Peace on Earth and good will towards man never seemed farther away. The world was still at war, and what would become known as the Battle of the Bulge was in its second week of savage conflict. It was Germany’s last desperate attempt to take over Europe---a massive offensive through the Ardennes mountain region of Belgium. American G.I.’s whom, a few weeks ago, thought they might make it home for Christmas were now embroiled in the bloodiest fighting they had seen in three long years.
If there was any safe haven amidst all this horror, a German woman, Elisabeth Vincken, and her twelve-year-old son, Fritz, were in it. They had taken refuge in a small hunting cottage deep in the Hürtgen Forest. It was all they had left after an Allied bombing raid had destroyed their home in Aachen, along with most of the city.
It was just the two of them. Elisabeth’s husband, Hubert, had been ordered to serve with the civil-defence guard for the town of Monschau, five miles away. They had meagre supplies. For light, a few candles. For heat, a single fireplace. For food, some eggs, a few vegetables, mostly potatoes, and a rooster that they were trying to fatten up for a special dinner to celebrate the day that Mr. Vincken returned.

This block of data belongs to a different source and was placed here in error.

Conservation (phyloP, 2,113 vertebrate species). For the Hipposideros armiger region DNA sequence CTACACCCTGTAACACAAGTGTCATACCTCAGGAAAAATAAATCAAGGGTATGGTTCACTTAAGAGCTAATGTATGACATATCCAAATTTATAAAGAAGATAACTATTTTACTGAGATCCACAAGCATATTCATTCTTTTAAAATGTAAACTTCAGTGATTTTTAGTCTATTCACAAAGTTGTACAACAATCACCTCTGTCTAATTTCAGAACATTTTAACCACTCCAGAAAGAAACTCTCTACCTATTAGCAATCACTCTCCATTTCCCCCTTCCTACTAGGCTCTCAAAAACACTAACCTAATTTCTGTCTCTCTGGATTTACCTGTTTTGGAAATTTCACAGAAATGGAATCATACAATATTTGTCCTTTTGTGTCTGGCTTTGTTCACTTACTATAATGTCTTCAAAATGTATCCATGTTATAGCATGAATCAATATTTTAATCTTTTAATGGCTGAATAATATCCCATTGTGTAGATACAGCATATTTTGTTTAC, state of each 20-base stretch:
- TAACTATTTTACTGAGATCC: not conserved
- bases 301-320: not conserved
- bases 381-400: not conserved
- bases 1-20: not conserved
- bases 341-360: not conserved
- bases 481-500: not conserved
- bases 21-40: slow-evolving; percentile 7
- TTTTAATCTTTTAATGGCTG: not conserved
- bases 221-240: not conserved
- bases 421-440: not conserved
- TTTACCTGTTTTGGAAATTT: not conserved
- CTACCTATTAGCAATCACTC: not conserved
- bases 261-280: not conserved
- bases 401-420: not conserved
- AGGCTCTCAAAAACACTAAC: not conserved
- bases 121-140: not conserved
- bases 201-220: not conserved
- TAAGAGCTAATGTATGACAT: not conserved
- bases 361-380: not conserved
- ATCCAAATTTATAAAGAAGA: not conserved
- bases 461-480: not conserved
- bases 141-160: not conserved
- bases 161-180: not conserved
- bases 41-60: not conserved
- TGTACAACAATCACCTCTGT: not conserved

The war, it seemed, was all around them. Elisabeth and Fritz could hear the pounding of field artillery, the rumble of bombers overhead, the hammering of gunfire, and the screams of men fighting and dying.
The noises of war had been constant for the nine days since the Germans had launched their offensive, but on this Christmas Eve night, a lull fell over the countryside, and Elisabeth and Franz were grateful for the serenity of quiet. For them, that was Christmas miracle enough.
Then the stillness was interrupted by a knock at their cabin door. Believing that his father had returned, young Fritz jumped up excitedly, only to be restrained by the firm, gentle hand of his mother. Elisabeth blew out the candles and cautiously opened the door.
She saw standing there two men, carrying---more like dragging---a third man. Blood from a bullet hole in his leg had left a crimson trail in the snow. They wore helmets and uniforms. But they were the wrong kinds of helmets and uniforms.